Housing and Urban Development (HUD) Secretary Ben Carson defended President Donald Trump against allegations that his political views contributed to the horrific mosque shootings in New Zealand.
During an interview with Fox News host Laura Ingraham, Carson explained that the president is sensitive to racial issues even if he doesn’t “wear it on his sleeve.”
Watch the video below:
“I’ve had an opportunity to interact with racist people throughout my life, and [Trump] is not one. He is so easy to be around and so relaxed and treats you with the utmost respect. And, you know, I talked with him early on about the plight of many people, particularly in the inner city, and the compassion that he showed is very impressive. But, you know, he doesn’t wear it on his sleeve. You know, he believes that a rising tide lifts all boats, and he doesn’t go around playing identity politics. He says, ‘Let’s just fix this so that everybody does well.'”
Carson noted that Trump has been using HUD to invest in cities where workers are struggling, including New York City. In January, Carson’s team took over the public housing situation in New York City to help clean up housing units that had long since fallen behind on repairs and upkeep.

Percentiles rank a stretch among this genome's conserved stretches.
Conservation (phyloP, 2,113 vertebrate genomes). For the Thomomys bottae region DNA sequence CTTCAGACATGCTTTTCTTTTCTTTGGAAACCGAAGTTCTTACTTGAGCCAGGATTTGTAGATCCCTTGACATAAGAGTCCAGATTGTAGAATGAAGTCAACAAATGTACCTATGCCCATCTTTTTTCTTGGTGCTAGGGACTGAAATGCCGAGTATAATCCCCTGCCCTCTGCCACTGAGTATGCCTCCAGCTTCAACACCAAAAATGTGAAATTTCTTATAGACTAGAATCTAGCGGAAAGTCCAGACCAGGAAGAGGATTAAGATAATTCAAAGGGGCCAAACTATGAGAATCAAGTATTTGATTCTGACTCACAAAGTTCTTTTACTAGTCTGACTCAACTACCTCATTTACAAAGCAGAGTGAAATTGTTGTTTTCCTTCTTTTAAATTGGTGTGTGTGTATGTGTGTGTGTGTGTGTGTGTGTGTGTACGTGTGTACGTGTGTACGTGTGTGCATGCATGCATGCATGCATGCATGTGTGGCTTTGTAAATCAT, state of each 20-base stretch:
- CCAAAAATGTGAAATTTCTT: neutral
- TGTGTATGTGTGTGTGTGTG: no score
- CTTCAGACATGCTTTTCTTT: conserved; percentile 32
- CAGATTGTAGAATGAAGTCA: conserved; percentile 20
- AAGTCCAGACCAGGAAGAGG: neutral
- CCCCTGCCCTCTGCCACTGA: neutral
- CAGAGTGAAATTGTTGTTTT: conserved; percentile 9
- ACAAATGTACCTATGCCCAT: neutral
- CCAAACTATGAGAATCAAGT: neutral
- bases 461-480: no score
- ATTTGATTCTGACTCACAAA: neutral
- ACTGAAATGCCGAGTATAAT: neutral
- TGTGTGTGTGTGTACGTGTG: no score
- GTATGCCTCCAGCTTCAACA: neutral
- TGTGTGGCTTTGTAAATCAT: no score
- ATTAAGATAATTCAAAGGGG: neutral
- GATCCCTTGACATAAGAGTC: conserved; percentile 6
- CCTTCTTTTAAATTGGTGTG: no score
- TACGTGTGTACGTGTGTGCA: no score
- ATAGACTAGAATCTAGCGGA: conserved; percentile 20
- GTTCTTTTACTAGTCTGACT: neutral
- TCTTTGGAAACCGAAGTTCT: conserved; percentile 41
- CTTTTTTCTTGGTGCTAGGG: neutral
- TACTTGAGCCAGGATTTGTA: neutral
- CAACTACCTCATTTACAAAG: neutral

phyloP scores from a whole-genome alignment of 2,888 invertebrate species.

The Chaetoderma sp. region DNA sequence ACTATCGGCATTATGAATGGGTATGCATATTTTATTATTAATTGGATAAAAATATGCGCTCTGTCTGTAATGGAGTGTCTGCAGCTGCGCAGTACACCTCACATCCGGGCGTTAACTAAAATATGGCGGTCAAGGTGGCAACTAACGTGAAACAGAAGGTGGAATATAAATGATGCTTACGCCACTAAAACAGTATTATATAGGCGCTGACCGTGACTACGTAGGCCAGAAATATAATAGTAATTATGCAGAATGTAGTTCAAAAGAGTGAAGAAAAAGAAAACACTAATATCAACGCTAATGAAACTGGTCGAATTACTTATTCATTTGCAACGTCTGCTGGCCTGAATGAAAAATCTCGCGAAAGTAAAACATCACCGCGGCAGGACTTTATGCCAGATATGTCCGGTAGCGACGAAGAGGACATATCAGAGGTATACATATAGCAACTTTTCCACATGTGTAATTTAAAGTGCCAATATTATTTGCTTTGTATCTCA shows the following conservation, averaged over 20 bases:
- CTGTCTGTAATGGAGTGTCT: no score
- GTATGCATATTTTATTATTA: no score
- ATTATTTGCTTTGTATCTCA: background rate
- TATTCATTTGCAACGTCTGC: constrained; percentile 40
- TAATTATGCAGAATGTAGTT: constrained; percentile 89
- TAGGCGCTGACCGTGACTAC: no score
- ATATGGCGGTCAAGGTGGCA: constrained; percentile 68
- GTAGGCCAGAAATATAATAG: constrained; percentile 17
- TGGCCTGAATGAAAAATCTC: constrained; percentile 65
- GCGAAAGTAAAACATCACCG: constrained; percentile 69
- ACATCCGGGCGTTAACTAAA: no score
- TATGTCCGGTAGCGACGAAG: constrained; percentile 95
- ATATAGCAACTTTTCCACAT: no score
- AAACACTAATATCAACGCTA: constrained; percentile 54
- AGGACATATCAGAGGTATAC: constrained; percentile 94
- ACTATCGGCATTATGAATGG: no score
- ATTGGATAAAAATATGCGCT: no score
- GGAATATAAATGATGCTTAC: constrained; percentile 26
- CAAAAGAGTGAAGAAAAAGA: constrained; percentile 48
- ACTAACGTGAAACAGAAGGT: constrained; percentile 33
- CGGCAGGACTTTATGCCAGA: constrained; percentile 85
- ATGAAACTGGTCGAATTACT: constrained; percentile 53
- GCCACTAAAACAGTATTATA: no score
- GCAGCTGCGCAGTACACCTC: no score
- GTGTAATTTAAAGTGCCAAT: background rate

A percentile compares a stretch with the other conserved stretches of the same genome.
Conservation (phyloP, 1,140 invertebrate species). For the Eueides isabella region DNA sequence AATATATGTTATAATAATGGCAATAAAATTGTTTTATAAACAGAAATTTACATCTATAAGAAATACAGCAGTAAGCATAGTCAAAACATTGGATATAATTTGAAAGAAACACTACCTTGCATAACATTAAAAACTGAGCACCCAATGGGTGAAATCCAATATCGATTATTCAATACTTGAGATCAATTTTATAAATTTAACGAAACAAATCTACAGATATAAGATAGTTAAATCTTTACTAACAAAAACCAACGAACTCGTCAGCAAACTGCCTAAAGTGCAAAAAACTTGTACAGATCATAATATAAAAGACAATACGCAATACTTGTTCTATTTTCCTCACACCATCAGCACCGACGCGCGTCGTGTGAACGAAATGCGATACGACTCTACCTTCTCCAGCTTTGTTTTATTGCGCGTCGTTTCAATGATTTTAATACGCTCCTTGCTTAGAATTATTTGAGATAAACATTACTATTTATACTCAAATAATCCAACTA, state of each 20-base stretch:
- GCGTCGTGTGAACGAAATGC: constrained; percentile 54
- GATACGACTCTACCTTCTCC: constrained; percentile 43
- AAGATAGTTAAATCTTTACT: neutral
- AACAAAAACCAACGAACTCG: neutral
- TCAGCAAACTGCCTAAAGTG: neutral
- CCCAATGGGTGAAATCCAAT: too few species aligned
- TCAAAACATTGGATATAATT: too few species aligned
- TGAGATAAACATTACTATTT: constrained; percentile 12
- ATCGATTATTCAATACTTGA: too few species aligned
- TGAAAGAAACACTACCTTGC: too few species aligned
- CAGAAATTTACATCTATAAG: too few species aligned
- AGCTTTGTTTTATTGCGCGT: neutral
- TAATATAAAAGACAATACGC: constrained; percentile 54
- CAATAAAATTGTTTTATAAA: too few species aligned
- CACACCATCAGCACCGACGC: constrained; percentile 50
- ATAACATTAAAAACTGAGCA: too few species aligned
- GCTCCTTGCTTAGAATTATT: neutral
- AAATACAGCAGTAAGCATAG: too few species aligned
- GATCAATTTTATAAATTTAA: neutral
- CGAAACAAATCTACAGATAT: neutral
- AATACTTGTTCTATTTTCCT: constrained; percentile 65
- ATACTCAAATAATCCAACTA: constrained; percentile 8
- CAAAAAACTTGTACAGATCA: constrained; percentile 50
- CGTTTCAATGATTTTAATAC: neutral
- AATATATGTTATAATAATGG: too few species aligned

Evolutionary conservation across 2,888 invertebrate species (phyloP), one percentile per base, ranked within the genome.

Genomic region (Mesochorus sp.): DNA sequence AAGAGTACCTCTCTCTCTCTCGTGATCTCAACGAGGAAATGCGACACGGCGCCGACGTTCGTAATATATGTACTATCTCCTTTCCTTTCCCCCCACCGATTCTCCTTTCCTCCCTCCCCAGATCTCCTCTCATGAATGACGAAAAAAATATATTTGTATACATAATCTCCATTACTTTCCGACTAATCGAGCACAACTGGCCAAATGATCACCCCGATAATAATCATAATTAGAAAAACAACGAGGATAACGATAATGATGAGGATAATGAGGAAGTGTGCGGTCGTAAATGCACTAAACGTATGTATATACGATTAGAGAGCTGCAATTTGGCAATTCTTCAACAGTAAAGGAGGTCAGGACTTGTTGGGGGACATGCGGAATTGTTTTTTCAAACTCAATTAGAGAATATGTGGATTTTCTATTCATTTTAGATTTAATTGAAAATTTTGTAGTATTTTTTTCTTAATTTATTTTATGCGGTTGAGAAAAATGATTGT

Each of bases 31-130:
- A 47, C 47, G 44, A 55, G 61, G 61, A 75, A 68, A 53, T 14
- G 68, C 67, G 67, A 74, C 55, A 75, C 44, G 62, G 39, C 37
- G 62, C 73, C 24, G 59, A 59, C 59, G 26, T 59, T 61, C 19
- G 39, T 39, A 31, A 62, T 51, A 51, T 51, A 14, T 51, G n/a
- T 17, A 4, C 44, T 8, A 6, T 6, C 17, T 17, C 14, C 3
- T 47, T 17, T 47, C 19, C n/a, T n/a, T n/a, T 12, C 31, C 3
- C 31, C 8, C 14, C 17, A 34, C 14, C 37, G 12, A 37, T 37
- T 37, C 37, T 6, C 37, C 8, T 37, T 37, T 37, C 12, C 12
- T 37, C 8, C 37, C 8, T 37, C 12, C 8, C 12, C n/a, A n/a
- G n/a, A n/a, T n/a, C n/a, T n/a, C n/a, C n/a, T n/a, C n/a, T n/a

New York City Mayor Bill de Blasio complemented Carson’s efforts to improve the situation. De Blasio explained that federal assistance would lead to “real changes” in the city’s public housing.
In addition to the work of HUD as a whole, the president also championed an executive order that aims to encourage economic investment in inner city “opportunity zones,” as IJR previously reported.
Trump claimed that the executive order would ensure that the economic gains the U.S. has seen under his presidency are witnessed in all corners of the country, not just wealthy areas. He claimed the “opportunity zones” would encourage investment to “rebuild low-income and impoverished neighborhoods that have been ignored by Washington in years past.”
As IJR previously reported, several people were quick to tie the horrific mosque shootings to Trump after the alleged gunman, who has been reported to be a white supremacist, named the president in his manifesto. While some tried to blame the president for the attack, many others came to his defense against the allegations of white supremacy and Islamophobia.